This guest post is by Manuscript Division historian and military and diplomatic history specialist Meg McAleer.
The Manuscript Division recently acquired more than twenty Barack Obama letters, postcards, notes, photographs, and campaign ephemera. Most date from his senior year in college in 1983 and subsequent work as a community organizer in Chicago through 1988. They were donated by his Columbia University roommate, Philip S. Boerner. The two met as freshmen at Occidental College in Los Angeles in 1979 before transferring independently to Columbia as rising juniors in 1981. Columbia did not provide housing to transfer students, so Obama invited Boerner to share a sublet he found through a friend of his mother. However, due to the apartment’s notable lack of reliable heat and hot water, they eventually sought other accommodations, but remained friends. The most substantive and revealing Obama letters date from 1983 to 1986. Thereafter the notes become briefer, as familial and professional obligations mounted over time.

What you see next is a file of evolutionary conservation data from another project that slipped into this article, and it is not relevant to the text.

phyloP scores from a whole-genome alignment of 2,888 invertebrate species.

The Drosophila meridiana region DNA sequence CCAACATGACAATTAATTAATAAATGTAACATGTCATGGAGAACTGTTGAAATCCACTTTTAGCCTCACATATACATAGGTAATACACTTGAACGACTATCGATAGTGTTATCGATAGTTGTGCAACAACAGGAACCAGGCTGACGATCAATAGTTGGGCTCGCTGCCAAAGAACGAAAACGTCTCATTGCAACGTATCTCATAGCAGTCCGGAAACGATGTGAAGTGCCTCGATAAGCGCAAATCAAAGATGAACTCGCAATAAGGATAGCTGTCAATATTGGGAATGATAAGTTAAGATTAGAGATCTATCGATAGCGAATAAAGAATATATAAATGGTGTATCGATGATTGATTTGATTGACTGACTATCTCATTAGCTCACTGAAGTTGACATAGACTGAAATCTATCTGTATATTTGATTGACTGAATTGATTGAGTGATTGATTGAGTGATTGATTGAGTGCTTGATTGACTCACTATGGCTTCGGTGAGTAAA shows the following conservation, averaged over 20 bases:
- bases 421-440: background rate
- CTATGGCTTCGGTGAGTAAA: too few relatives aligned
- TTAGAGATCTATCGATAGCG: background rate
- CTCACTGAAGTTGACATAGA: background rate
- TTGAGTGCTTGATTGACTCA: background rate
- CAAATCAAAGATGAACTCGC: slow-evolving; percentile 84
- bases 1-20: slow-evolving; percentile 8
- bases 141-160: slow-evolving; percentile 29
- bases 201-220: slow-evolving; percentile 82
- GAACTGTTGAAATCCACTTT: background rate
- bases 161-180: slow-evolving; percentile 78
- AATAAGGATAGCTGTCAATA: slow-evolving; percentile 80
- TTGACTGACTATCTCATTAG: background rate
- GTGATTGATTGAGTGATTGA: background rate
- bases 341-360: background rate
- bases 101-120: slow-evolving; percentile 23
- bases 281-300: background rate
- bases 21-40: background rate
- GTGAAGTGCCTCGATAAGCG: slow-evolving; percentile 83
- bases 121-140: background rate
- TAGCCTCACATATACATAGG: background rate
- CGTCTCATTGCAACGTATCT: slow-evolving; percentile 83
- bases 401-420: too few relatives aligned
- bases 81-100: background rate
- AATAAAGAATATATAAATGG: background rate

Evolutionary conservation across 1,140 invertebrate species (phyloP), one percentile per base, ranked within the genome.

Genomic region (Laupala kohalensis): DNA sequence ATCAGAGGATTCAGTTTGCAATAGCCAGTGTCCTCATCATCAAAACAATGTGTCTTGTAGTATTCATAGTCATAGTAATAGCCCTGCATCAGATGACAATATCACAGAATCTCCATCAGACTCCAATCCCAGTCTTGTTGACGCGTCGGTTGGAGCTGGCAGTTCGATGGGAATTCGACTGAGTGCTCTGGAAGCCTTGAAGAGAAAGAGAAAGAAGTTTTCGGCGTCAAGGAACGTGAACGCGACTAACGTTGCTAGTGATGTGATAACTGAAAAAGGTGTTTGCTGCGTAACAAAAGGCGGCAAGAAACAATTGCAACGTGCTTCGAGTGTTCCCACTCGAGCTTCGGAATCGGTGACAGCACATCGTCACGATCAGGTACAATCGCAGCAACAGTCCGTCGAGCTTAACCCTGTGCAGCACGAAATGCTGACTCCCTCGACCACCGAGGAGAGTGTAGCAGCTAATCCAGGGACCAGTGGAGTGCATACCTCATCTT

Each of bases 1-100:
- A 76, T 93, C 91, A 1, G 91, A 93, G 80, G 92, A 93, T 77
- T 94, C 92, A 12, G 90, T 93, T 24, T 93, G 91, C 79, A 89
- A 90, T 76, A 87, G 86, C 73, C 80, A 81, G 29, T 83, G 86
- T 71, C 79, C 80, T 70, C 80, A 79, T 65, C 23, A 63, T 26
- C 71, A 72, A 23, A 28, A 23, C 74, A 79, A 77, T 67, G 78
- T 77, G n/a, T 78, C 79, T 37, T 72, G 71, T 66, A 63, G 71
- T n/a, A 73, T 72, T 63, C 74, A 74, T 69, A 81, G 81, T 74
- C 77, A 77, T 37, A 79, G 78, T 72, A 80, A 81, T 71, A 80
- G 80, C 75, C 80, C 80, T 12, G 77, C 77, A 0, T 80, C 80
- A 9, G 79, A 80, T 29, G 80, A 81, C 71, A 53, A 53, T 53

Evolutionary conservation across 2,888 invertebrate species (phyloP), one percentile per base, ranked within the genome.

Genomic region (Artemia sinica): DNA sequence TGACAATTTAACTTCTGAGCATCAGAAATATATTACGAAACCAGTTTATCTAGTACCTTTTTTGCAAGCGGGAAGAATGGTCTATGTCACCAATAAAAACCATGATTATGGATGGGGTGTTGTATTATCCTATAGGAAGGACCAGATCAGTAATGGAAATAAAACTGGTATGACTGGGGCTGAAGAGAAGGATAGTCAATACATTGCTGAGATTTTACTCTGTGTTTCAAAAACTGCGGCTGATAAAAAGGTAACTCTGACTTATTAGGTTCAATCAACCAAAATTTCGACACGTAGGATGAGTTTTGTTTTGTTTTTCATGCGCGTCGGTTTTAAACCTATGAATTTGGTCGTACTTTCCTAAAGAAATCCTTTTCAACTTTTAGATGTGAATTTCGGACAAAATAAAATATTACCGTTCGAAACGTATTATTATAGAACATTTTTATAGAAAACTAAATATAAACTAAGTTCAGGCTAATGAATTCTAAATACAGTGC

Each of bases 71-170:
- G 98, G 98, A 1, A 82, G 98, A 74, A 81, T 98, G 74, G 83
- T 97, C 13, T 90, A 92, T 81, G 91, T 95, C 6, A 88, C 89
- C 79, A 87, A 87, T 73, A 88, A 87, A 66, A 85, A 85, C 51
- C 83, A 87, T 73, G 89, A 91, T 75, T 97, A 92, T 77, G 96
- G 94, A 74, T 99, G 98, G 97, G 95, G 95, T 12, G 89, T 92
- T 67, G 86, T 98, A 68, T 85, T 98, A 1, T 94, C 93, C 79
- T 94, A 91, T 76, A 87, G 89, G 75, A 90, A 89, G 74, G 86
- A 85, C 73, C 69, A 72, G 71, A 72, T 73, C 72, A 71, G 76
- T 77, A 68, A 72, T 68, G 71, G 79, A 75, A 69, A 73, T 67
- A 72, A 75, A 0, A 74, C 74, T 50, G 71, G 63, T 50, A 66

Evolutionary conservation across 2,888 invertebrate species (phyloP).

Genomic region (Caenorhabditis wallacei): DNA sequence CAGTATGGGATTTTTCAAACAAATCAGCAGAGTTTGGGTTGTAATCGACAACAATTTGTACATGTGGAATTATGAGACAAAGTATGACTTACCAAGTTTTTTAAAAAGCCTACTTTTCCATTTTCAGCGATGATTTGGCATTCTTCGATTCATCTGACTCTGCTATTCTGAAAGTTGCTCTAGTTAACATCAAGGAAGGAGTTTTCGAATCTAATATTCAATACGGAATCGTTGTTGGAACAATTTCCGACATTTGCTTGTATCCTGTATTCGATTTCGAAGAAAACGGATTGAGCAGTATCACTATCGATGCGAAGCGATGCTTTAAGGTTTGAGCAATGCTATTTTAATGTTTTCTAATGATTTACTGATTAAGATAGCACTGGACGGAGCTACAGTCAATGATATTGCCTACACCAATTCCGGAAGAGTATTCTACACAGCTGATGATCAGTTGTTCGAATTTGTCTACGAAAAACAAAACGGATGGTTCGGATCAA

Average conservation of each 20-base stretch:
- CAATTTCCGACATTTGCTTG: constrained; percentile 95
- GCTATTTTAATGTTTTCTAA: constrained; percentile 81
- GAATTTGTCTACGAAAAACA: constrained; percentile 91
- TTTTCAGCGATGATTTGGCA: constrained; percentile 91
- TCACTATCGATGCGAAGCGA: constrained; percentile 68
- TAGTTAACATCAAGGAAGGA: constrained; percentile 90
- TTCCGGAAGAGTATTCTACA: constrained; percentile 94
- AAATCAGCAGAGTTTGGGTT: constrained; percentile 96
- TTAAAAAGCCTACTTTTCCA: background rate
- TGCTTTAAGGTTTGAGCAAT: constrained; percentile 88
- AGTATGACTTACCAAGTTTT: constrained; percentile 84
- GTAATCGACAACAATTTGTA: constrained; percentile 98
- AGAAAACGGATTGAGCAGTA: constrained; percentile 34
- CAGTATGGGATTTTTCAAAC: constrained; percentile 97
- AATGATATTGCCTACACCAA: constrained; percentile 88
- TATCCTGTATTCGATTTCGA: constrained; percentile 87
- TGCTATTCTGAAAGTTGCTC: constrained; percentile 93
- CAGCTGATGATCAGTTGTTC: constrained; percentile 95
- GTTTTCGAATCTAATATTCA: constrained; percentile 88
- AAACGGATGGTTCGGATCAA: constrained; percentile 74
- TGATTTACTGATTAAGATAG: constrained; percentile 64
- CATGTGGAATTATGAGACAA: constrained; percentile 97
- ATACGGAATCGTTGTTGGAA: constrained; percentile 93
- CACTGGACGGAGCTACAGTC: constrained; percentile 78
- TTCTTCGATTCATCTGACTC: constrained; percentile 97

Anyone who saw Philip Boerner and his collection of Obama letters on Season 24, Episode 23 of Antiques Roadshow, which first aired on November 2, 2020, will know the incredible generosity of the Boerners in donating these letters to the Library of Congress and the American people.
The Manuscript Division’s presidential collections reveal a great deal about the humanity of presidents whom we select from our own citizenry. We hope, as voters, that their life experiences and skills will make them good leaders of our large and diverse nation. Later, we seek insights from their biographies to understand whether our hopes were well placed.
This collection also confirms my fascination with materials emanating from a person’s early professional life –a rich time of achievement and setback, exhilarating highs and chronic uncertainty, outward engagement and inner discovery, despite crushing workloads that seemingly leave little time for reflection. Often an individual’s early paper trail is disarmingly unmediated and candid, as the young(ish) person embarks professionally into the world. I have seen this in the papers of designers, journalists, scientists, military officers, diplomats, national security advisors, members of Congress, and U.S. presidents, and now again in this small collection of Barack Obama’s letters.